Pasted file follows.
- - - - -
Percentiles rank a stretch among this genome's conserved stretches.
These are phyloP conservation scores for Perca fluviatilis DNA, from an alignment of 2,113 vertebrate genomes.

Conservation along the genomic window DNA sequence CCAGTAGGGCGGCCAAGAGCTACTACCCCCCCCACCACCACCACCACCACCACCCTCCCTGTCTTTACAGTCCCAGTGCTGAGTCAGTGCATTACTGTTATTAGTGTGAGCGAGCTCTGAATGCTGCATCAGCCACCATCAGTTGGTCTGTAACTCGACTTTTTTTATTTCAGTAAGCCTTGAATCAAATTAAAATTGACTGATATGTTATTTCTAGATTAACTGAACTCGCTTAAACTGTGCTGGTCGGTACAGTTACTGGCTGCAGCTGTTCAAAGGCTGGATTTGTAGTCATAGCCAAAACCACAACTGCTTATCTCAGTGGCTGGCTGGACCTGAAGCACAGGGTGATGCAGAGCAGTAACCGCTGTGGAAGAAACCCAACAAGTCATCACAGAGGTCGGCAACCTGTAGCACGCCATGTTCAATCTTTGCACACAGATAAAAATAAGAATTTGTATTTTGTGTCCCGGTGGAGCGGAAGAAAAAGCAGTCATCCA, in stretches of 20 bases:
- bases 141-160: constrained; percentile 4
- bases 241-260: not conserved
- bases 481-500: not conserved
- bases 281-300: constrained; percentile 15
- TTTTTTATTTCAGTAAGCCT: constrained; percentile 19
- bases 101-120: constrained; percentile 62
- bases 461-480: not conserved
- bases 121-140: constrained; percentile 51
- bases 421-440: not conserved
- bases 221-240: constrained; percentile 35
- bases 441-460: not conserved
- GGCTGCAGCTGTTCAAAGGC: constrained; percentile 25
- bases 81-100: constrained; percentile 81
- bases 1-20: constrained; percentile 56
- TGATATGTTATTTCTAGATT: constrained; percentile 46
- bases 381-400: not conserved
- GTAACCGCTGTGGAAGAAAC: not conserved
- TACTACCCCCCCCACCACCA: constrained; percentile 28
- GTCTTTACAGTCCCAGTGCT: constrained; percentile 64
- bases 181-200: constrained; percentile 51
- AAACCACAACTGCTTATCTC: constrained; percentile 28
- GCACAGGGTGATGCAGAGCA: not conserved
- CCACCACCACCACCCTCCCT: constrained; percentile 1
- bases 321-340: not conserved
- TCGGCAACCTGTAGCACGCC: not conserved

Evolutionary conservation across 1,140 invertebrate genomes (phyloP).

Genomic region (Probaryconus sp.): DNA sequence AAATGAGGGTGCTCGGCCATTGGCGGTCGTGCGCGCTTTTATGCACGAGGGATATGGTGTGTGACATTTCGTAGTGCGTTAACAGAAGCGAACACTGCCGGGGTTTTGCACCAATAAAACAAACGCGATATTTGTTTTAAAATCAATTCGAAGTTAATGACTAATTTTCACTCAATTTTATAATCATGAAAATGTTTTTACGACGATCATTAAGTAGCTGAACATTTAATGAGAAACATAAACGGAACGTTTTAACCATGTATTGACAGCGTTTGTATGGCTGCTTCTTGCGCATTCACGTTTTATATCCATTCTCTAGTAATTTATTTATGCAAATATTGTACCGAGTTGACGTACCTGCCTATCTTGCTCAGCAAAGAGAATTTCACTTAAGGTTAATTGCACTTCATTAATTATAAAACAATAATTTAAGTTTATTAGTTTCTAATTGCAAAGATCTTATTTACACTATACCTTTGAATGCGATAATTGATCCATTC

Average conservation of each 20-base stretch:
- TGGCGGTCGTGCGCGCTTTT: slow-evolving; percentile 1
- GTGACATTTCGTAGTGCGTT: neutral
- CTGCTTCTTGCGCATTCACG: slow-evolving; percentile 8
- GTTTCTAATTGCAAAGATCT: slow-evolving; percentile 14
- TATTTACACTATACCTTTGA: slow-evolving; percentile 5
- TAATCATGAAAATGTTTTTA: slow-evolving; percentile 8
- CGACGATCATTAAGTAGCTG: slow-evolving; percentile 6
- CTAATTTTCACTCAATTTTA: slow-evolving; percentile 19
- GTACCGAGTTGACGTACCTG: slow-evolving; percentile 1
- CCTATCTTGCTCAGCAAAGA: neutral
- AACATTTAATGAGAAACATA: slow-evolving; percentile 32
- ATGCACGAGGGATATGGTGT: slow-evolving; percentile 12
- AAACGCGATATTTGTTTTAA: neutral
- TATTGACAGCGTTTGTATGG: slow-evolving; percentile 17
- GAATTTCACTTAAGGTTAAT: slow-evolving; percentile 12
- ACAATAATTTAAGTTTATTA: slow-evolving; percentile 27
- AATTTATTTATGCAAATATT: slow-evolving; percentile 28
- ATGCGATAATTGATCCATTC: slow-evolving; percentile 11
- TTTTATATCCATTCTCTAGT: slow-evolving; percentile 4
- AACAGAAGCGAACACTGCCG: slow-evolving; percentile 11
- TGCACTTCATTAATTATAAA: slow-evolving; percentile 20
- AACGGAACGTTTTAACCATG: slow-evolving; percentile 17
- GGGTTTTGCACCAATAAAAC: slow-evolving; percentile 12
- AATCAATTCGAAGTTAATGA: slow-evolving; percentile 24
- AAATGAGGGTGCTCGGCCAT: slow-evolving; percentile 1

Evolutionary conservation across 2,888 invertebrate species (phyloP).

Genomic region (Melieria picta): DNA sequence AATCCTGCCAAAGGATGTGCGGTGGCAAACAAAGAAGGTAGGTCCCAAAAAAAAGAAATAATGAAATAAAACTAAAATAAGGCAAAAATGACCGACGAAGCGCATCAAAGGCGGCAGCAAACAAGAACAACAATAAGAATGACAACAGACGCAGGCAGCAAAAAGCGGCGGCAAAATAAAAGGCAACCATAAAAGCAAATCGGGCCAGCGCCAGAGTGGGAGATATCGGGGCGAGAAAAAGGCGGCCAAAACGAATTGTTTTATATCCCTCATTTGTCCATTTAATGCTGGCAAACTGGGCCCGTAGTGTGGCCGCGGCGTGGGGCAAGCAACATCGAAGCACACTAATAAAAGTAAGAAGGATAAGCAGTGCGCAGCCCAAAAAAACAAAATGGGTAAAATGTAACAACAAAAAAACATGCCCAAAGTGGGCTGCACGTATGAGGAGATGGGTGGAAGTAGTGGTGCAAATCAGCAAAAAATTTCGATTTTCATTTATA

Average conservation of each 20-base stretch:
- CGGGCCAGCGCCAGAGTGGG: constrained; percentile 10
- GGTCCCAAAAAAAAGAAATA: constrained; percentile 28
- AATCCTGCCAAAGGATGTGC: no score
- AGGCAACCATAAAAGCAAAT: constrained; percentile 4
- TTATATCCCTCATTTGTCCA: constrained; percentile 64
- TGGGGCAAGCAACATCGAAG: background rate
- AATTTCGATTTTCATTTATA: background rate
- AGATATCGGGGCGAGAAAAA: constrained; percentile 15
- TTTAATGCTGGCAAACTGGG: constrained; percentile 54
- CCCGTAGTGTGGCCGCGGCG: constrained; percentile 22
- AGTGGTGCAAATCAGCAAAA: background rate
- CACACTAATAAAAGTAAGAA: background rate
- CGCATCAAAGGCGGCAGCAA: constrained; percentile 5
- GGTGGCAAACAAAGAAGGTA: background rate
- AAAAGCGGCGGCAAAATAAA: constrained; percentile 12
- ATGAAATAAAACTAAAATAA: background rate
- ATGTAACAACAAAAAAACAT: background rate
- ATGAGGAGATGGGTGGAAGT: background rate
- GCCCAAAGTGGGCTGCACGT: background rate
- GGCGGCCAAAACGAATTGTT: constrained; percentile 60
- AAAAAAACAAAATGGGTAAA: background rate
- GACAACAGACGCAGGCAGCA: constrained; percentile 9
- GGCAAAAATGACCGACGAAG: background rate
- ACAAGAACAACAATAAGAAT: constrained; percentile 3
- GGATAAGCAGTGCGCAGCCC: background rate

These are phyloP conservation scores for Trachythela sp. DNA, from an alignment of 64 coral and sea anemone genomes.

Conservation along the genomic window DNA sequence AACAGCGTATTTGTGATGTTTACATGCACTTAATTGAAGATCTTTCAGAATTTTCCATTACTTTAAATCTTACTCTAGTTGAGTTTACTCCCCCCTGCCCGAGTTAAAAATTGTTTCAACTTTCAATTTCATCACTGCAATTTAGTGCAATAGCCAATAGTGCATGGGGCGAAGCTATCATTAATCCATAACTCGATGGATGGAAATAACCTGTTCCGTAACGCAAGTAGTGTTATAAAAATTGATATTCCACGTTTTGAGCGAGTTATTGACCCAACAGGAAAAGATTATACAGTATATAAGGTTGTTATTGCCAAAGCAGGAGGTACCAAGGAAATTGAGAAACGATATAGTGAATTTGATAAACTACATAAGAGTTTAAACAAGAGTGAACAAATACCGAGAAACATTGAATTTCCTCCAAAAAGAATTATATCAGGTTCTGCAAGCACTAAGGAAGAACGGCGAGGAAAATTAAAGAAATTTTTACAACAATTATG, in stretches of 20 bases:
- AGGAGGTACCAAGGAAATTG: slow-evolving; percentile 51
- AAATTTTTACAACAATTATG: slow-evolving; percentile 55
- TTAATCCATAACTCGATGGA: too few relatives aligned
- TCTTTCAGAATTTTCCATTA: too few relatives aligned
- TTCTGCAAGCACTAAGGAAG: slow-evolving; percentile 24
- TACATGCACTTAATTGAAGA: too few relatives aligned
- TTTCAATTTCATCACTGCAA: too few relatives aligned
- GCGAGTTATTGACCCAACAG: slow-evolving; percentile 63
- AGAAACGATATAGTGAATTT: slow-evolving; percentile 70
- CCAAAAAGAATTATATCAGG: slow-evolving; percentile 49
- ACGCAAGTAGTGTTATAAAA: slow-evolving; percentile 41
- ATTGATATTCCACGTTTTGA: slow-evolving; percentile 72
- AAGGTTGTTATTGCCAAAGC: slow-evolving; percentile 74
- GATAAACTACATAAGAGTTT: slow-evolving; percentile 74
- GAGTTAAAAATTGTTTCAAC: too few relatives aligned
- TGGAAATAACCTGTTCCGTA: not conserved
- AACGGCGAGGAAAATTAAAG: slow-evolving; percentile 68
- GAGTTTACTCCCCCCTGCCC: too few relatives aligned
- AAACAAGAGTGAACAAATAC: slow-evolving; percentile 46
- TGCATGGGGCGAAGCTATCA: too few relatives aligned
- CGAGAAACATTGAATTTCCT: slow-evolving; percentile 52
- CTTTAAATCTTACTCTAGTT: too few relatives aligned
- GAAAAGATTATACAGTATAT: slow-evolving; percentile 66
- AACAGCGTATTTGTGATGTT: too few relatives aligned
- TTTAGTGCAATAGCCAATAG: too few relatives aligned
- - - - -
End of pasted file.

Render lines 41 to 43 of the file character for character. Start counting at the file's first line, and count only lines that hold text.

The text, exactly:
- CCTATCTTGCTCAGCAAAGA: neutral
- AACATTTAATGAGAAACATA: slow-evolving; percentile 32
- ATGCACGAGGGATATGGTGT: slow-evolving; percentile 12